The paintings are really recent, intentionally smaller and they are oil. I had been working with egg tempera in this WPA (Works Progress Administration) method that uses canvas rather than board. It was meant for mural painting. I always thought oil has a caveat, that it comes with a lot of pats on the back or ‘wowness,’ which I’ve avoided. At my installation at Lemon Hill, the ceilings were in oil; I also started using distemper, which is a theater paint that they used in Beaux Arts, like Chagall and Picasso. If you think of an old theater backdrop, it has this kind of dim quality to it that is very painterly, too. It lets you be expressionistic because it cools within a certain limit of time. I love the quality of age that it has, it’s kind of a poor man’s tapestry.

Sometimes the paintings are used as props in other interior paintings. It’s a way of emphasizing more of a truthful telling. There’s a deliberate painterliness to what I am doing, people can see how it’s made.

Kate: Something I enjoy in your work is the spatial push and pull on every level, which a theater backdrop does explicitly. It can be hard to pull off in a smaller painting, because the viewer is going to want to orient themselves in relation to the shifting perspectives, to make it make sense. But these paintings override that desire, so you have to accept or believe in these melding zones of decoration in one spot and deep recessional space in others.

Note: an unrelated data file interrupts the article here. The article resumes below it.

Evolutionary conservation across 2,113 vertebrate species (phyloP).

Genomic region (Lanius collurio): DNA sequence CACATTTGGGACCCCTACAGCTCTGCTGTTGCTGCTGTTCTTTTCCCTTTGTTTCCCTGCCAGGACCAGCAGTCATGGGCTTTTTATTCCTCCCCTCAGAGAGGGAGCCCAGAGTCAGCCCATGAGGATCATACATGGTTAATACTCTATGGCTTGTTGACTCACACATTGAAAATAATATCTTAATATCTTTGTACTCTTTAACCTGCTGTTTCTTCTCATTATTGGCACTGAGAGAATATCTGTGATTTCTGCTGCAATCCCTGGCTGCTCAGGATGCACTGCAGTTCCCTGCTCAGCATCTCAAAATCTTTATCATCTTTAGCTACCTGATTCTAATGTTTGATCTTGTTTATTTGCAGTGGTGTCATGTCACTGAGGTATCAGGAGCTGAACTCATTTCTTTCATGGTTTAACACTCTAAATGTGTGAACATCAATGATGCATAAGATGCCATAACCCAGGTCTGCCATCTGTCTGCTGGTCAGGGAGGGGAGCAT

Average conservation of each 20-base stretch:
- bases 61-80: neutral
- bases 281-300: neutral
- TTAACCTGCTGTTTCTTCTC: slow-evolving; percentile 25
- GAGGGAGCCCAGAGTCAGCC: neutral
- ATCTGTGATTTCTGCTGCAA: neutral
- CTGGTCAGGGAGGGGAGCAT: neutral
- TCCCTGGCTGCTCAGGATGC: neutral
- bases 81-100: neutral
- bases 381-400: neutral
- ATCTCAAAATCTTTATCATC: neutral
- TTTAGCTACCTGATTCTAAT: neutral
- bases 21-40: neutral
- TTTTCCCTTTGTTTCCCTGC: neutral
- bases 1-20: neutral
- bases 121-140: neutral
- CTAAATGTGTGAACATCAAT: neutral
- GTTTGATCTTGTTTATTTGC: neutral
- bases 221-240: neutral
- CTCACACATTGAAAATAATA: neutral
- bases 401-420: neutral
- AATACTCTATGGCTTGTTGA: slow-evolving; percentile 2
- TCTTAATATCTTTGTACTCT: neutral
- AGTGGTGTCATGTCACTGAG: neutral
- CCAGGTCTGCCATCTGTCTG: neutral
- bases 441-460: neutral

A painting by Jane Irish of an interior room or portico space with barrel vaulted ceiling and flowers adorning the space. The doorway recedes into another interior of columns and vaults. From the portico we can see a Roman villa like home.
“Corsini,” 2023, oil on linen with clear gesso ground. From ‘Eureka: New Works by Jane Irish.’ Image courtesy of the artist

Jane: I guess it’s making people feel, when they’re looking at the work, that they are unsure of their stance in relation to it. I think about that: the feeling of unbalance in relation to history, to suffering. I’ve always tried to present peace history. Many years ago I did a commemorative show about the Vietnam Veterans against the War, a group that was based in Philly, New York, and the rest of the country. They were against the war, but they had already served. I thought that was a great metaphor for being an artist: we’re against, but we still serve, and we’re part of it at the same time. I got to the point where I was meeting all these anti-war organizers who were liking my work. They started giving me a lot of photographs, and one man gave me his papers which recorded a guerilla theater event that the Vietnam vets did in Detroit, where they made their own testimonies of atrocities.